If your child is not old enough, you can also create a "worry character" for your child. Creating a worry character will personify the worry, which can make the anxiety less scary for your child. Sometimes they can identify with a character that also faces anxiety.
Avoid trying to rationalize with your anxious child. Telling them to stop worrying because there isn't anything to worry about will not help them.
When a child is experiencing anxiety, there is a fast flow of chemicals and mental transitions present in the body, serving as survival mechanisms. The prefrontal cortex - the most logical part of the brain - is put on hold, as the emotional part of the brain is in full control. This is why it is so difficult for your child to think clearly and logically. Sometimes he or she may not even be able to complete basic tasks due to anxiety.
Your child desperately needs to feel safe. The way you speak and your body language can help comfort them. Be as calm and comforting as you can be - responding in another way will not help your vulnerable child.
Avoiding situations that can cause anxiety will not help. In fact, it'll just make everything worse. Anxious children sometimes want to avoid social events, school, and other situations. Your first instinct might be to allow them to avoid what's worrying them. However, all that really does is reinforce the worries.
Instead, your child needs to learn how to confront theses situations and manage their anxiety. Sometimes a small reward may help them face his or her fears. Another method is to slowly take steps toward whatever is scaring them. By taking things one step at a time can really make a difference.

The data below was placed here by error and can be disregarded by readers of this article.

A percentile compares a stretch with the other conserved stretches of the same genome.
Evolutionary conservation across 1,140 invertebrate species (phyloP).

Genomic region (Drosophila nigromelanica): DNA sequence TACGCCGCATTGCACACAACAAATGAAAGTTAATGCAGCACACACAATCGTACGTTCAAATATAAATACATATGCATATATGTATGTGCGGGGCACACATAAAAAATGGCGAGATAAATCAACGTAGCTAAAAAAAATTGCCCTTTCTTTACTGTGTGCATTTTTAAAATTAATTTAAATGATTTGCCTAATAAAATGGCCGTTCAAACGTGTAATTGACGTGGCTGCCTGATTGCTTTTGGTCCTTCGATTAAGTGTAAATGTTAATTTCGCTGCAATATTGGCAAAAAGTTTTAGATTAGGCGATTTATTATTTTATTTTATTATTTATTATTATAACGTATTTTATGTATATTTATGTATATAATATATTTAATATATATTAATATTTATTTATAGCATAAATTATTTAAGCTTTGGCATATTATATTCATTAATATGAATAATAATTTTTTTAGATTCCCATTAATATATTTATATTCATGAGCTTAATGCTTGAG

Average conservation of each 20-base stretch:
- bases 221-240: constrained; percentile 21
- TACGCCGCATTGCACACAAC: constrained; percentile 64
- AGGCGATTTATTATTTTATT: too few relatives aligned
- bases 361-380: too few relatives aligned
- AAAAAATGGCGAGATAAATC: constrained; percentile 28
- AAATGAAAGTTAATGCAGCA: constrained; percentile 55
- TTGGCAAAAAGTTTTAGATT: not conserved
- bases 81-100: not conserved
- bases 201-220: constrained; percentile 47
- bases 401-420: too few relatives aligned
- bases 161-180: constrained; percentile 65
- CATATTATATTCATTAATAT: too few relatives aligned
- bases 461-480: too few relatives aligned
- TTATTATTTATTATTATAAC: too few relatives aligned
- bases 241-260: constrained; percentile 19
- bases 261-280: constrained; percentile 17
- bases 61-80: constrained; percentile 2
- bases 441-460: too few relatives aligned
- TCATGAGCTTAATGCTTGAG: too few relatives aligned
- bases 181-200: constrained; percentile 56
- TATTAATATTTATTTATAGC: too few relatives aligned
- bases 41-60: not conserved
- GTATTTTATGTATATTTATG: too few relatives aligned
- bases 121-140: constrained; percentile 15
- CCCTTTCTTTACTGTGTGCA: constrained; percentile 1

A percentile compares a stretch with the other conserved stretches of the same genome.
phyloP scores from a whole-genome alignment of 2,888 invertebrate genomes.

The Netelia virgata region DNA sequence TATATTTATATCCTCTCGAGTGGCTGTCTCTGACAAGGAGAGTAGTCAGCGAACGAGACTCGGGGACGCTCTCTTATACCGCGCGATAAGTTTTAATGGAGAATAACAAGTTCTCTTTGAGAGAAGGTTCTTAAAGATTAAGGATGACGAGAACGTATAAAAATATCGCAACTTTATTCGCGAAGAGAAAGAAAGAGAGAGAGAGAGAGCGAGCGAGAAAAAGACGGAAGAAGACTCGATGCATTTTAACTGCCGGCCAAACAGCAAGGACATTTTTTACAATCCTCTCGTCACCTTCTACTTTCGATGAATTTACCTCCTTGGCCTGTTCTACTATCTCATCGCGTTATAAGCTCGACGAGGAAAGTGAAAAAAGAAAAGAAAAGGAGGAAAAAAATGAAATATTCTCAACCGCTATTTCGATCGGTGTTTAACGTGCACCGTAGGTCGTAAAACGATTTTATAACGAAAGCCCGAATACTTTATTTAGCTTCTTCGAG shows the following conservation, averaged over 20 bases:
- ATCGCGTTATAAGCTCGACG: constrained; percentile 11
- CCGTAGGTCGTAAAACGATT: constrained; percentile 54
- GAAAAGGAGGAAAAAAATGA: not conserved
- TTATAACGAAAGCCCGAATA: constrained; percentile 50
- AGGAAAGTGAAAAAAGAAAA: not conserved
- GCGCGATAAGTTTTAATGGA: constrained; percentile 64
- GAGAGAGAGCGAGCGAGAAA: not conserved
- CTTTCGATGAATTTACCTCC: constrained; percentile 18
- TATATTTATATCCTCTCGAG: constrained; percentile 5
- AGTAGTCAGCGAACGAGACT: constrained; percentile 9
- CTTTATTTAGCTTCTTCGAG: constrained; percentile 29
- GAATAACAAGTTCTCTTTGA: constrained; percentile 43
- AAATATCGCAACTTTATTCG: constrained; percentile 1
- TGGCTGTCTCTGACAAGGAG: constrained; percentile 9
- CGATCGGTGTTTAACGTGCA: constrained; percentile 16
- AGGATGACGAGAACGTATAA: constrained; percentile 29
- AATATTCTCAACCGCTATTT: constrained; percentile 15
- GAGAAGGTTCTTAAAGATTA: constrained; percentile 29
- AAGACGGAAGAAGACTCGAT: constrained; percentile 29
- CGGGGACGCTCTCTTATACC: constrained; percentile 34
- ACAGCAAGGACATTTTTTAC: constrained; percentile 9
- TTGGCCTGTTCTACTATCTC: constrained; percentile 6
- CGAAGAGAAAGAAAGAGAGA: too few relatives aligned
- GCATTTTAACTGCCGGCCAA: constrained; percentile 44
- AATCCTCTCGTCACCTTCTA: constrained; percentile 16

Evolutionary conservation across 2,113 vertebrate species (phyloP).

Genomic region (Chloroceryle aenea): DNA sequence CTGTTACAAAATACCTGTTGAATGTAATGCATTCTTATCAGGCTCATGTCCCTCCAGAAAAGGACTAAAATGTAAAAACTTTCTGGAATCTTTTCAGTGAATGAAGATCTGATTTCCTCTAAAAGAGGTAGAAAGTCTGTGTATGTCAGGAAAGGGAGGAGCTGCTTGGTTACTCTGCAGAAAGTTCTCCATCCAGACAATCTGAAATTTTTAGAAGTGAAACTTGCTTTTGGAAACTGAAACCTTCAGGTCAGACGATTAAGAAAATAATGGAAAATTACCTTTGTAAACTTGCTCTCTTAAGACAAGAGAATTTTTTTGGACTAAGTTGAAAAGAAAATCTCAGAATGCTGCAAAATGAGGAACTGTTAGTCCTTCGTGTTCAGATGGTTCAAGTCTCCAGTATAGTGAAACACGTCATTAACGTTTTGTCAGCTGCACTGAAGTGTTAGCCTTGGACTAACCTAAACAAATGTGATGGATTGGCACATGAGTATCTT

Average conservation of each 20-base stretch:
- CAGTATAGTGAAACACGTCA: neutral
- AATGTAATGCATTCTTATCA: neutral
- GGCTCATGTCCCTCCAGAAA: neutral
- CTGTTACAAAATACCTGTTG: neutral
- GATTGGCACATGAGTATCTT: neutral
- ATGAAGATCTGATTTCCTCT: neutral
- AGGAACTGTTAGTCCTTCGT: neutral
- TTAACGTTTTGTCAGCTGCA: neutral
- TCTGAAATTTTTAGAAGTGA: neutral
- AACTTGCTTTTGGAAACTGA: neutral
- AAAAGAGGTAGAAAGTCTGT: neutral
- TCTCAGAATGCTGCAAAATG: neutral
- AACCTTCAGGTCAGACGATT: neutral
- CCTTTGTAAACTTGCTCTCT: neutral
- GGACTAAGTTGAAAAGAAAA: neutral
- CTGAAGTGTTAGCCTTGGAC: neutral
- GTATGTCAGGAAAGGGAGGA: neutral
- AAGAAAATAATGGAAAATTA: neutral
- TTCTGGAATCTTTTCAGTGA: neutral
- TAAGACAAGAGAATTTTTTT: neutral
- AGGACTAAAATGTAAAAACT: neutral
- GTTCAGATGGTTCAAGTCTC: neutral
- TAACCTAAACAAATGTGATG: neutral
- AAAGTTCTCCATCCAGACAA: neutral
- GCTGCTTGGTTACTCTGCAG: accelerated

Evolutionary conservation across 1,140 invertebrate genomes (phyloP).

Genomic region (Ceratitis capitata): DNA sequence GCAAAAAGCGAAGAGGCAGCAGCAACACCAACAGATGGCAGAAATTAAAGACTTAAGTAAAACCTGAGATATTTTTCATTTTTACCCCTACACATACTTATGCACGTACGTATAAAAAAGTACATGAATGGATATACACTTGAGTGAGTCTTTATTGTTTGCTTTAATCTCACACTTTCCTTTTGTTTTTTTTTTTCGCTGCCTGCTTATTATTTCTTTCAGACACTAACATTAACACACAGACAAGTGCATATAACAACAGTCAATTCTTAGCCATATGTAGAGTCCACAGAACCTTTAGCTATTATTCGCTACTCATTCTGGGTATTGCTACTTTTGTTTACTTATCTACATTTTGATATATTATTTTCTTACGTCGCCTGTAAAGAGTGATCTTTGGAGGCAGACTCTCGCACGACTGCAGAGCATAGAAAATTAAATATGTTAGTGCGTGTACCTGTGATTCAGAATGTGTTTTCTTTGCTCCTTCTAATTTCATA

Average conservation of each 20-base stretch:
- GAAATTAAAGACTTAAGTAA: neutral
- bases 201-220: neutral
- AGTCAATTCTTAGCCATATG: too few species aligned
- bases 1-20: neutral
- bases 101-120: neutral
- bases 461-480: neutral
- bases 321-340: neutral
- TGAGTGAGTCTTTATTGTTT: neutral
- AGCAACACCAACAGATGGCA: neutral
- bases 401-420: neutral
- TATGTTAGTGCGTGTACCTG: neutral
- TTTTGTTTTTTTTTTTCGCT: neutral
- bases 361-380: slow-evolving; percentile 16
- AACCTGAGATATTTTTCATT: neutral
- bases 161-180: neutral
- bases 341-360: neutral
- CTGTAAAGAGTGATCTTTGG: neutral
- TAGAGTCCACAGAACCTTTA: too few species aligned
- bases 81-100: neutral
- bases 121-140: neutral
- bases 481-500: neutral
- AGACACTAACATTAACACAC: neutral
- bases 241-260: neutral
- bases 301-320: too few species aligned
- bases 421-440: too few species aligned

Teaching your children mindfulness can help divert their perceptions from their thoughts to their senses. As a result, emotional reactions immediately diminish. Being mindful can have an unbelievable impact on their bodies, and it can help protect against stress and anxiety.
Deep breathing is also an effective method because it slows down the body's natural responses to stress. It can slow the heart rate, lower blood pressure, and make a child feel in control.
Another great relaxation technique is muscle relaxation. It involves tensing and relaxing the muscle groups in the body. Exercise, listening to music, meditation, and cuddling with a pet are also good techniques for easing anxiety.
Anxious children can often live their lives without a diagnosis. Some parents assume that their child will grow out of it, or they think that it's a normal, typical part of being a child. Although this is somewhat true in certain circumstances, if your child's anxiety is worrying you, it's best to seek help immediately.
Analyze your child's behavior to judge whether their anxiety is impacting their ability to accomplish things. If it is, it may be a serious problem that needs immediate help. Children may have problems with school attendance and completing homework assignments. They might also withdraw themselves socially.
There are many things that can trigger anxiety, but it can also occur without an obvious trigger. Whenever anxiety occurs, regardless of the cause, it is necessary to decide what to do about it.
You can ask your child's pediatrician or a guidance counselor for a referral to a psychologist or clinical services. Once an evaluation is scheduled, it's important to approach it with the same attitude you would have when taking your child to the doctor.
Anxiety is never an easy thing for a child to cope with, and it's never easy for parents, either. However, there are many ways to make it easier. Whatever methods you choose to help your child deal with anxiety; there will undoubtedly be something that makes your child feel better. However, if you feel truly helpless, seeking professional help is the best thing you can do.